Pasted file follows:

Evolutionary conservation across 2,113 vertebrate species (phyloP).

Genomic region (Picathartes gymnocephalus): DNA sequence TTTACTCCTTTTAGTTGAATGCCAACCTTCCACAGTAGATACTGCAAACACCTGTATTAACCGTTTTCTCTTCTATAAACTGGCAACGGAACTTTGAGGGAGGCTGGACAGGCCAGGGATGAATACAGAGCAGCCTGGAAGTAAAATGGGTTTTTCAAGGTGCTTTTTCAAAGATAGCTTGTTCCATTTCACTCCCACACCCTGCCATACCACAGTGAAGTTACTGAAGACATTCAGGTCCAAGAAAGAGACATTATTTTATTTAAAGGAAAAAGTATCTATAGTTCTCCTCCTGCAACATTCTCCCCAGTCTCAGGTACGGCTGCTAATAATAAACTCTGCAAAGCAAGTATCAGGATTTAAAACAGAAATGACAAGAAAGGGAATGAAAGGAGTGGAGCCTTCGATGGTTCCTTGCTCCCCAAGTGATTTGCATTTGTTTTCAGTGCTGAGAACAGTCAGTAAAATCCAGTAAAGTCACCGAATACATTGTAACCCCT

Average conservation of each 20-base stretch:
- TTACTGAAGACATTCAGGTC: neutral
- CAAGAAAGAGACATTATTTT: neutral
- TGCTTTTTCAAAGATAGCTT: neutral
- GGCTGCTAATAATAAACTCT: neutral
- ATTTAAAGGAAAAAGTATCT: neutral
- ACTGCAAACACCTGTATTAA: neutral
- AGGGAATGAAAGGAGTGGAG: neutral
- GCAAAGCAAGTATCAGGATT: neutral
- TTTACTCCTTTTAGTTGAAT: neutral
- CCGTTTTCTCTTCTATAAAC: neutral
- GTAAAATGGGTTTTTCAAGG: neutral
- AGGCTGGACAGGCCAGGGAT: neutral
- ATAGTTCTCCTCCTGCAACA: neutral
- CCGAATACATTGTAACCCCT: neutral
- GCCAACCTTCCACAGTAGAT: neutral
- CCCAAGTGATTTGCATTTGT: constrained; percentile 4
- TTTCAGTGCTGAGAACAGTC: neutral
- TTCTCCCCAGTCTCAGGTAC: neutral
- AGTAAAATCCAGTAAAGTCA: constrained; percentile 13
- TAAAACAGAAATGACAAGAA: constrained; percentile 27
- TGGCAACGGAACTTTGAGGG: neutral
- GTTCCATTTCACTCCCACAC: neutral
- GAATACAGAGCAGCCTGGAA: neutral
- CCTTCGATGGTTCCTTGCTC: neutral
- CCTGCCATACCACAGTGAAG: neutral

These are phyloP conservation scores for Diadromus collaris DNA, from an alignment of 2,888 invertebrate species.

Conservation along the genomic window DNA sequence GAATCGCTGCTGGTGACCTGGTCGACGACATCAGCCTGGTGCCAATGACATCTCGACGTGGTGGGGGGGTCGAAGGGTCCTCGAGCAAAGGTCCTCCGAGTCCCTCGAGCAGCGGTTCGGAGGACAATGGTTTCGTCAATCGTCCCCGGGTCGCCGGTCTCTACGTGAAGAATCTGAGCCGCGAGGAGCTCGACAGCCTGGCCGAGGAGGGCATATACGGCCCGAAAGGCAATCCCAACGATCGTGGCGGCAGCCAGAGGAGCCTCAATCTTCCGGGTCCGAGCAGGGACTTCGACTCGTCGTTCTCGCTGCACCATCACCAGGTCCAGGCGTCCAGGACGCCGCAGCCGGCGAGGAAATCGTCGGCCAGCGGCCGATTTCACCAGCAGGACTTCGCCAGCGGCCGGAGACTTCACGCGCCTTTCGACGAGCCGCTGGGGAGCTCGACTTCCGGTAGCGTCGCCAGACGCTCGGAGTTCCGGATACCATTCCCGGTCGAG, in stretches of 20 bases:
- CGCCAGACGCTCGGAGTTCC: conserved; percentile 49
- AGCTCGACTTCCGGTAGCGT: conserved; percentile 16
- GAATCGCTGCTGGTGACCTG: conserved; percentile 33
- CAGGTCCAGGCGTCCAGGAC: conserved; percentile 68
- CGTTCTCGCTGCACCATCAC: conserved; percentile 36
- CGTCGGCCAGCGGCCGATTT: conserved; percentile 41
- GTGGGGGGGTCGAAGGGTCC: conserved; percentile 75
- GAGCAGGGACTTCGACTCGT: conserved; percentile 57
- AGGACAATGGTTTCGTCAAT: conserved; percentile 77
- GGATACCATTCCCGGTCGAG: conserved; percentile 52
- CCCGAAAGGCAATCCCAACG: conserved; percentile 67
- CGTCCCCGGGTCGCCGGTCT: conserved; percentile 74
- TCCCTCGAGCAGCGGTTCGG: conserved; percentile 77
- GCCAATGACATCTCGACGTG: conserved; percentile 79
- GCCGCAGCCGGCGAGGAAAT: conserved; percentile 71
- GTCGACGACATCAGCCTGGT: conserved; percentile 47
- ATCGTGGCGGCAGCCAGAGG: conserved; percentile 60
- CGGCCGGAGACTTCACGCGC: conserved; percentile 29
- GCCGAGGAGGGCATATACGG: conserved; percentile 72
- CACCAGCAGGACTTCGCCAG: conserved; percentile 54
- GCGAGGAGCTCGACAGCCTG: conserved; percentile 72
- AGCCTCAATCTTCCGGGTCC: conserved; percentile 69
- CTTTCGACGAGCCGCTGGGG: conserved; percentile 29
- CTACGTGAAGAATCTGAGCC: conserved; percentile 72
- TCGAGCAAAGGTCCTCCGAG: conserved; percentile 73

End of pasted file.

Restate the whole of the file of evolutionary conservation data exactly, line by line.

Evolutionary conservation across 2,113 vertebrate species (phyloP).

Genomic region (Picathartes gymnocephalus): DNA sequence TTTACTCCTTTTAGTTGAATGCCAACCTTCCACAGTAGATACTGCAAACACCTGTATTAACCGTTTTCTCTTCTATAAACTGGCAACGGAACTTTGAGGGAGGCTGGACAGGCCAGGGATGAATACAGAGCAGCCTGGAAGTAAAATGGGTTTTTCAAGGTGCTTTTTCAAAGATAGCTTGTTCCATTTCACTCCCACACCCTGCCATACCACAGTGAAGTTACTGAAGACATTCAGGTCCAAGAAAGAGACATTATTTTATTTAAAGGAAAAAGTATCTATAGTTCTCCTCCTGCAACATTCTCCCCAGTCTCAGGTACGGCTGCTAATAATAAACTCTGCAAAGCAAGTATCAGGATTTAAAACAGAAATGACAAGAAAGGGAATGAAAGGAGTGGAGCCTTCGATGGTTCCTTGCTCCCCAAGTGATTTGCATTTGTTTTCAGTGCTGAGAACAGTCAGTAAAATCCAGTAAAGTCACCGAATACATTGTAACCCCT

Average conservation of each 20-base stretch:
- TTACTGAAGACATTCAGGTC: neutral
- CAAGAAAGAGACATTATTTT: neutral
- TGCTTTTTCAAAGATAGCTT: neutral
- GGCTGCTAATAATAAACTCT: neutral
- ATTTAAAGGAAAAAGTATCT: neutral
- ACTGCAAACACCTGTATTAA: neutral
- AGGGAATGAAAGGAGTGGAG: neutral
- GCAAAGCAAGTATCAGGATT: neutral
- TTTACTCCTTTTAGTTGAAT: neutral
- CCGTTTTCTCTTCTATAAAC: neutral
- GTAAAATGGGTTTTTCAAGG: neutral
- AGGCTGGACAGGCCAGGGAT: neutral
- ATAGTTCTCCTCCTGCAACA: neutral
- CCGAATACATTGTAACCCCT: neutral
- GCCAACCTTCCACAGTAGAT: neutral
- CCCAAGTGATTTGCATTTGT: constrained; percentile 4
- TTTCAGTGCTGAGAACAGTC: neutral
- TTCTCCCCAGTCTCAGGTAC: neutral
- AGTAAAATCCAGTAAAGTCA: constrained; percentile 13
- TAAAACAGAAATGACAAGAA: constrained; percentile 27
- TGGCAACGGAACTTTGAGGG: neutral
- GTTCCATTTCACTCCCACAC: neutral
- GAATACAGAGCAGCCTGGAA: neutral
- CCTTCGATGGTTCCTTGCTC: neutral
- CCTGCCATACCACAGTGAAG: neutral

These are phyloP conservation scores for Diadromus collaris DNA, from an alignment of 2,888 invertebrate species.

Conservation along the genomic window DNA sequence GAATCGCTGCTGGTGACCTGGTCGACGACATCAGCCTGGTGCCAATGACATCTCGACGTGGTGGGGGGGTCGAAGGGTCCTCGAGCAAAGGTCCTCCGAGTCCCTCGAGCAGCGGTTCGGAGGACAATGGTTTCGTCAATCGTCCCCGGGTCGCCGGTCTCTACGTGAAGAATCTGAGCCGCGAGGAGCTCGACAGCCTGGCCGAGGAGGGCATATACGGCCCGAAAGGCAATCCCAACGATCGTGGCGGCAGCCAGAGGAGCCTCAATCTTCCGGGTCCGAGCAGGGACTTCGACTCGTCGTTCTCGCTGCACCATCACCAGGTCCAGGCGTCCAGGACGCCGCAGCCGGCGAGGAAATCGTCGGCCAGCGGCCGATTTCACCAGCAGGACTTCGCCAGCGGCCGGAGACTTCACGCGCCTTTCGACGAGCCGCTGGGGAGCTCGACTTCCGGTAGCGTCGCCAGACGCTCGGAGTTCCGGATACCATTCCCGGTCGAG, in stretches of 20 bases:
- CGCCAGACGCTCGGAGTTCC: conserved; percentile 49
- AGCTCGACTTCCGGTAGCGT: conserved; percentile 16
- GAATCGCTGCTGGTGACCTG: conserved; percentile 33
- CAGGTCCAGGCGTCCAGGAC: conserved; percentile 68
- CGTTCTCGCTGCACCATCAC: conserved; percentile 36
- CGTCGGCCAGCGGCCGATTT: conserved; percentile 41
- GTGGGGGGGTCGAAGGGTCC: conserved; percentile 75
- GAGCAGGGACTTCGACTCGT: conserved; percentile 57
- AGGACAATGGTTTCGTCAAT: conserved; percentile 77
- GGATACCATTCCCGGTCGAG: conserved; percentile 52
- CCCGAAAGGCAATCCCAACG: conserved; percentile 67
- CGTCCCCGGGTCGCCGGTCT: conserved; percentile 74
- TCCCTCGAGCAGCGGTTCGG: conserved; percentile 77
- GCCAATGACATCTCGACGTG: conserved; percentile 79
- GCCGCAGCCGGCGAGGAAAT: conserved; percentile 71
- GTCGACGACATCAGCCTGGT: conserved; percentile 47
- ATCGTGGCGGCAGCCAGAGG: conserved; percentile 60
- CGGCCGGAGACTTCACGCGC: conserved; percentile 29
- GCCGAGGAGGGCATATACGG: conserved; percentile 72
- CACCAGCAGGACTTCGCCAG: conserved; percentile 54
- GCGAGGAGCTCGACAGCCTG: conserved; percentile 72
- AGCCTCAATCTTCCGGGTCC: conserved; percentile 69
- CTTTCGACGAGCCGCTGGGG: conserved; percentile 29
- CTACGTGAAGAATCTGAGCC: conserved; percentile 72
- TCGAGCAAAGGTCCTCCGAG: conserved; percentile 73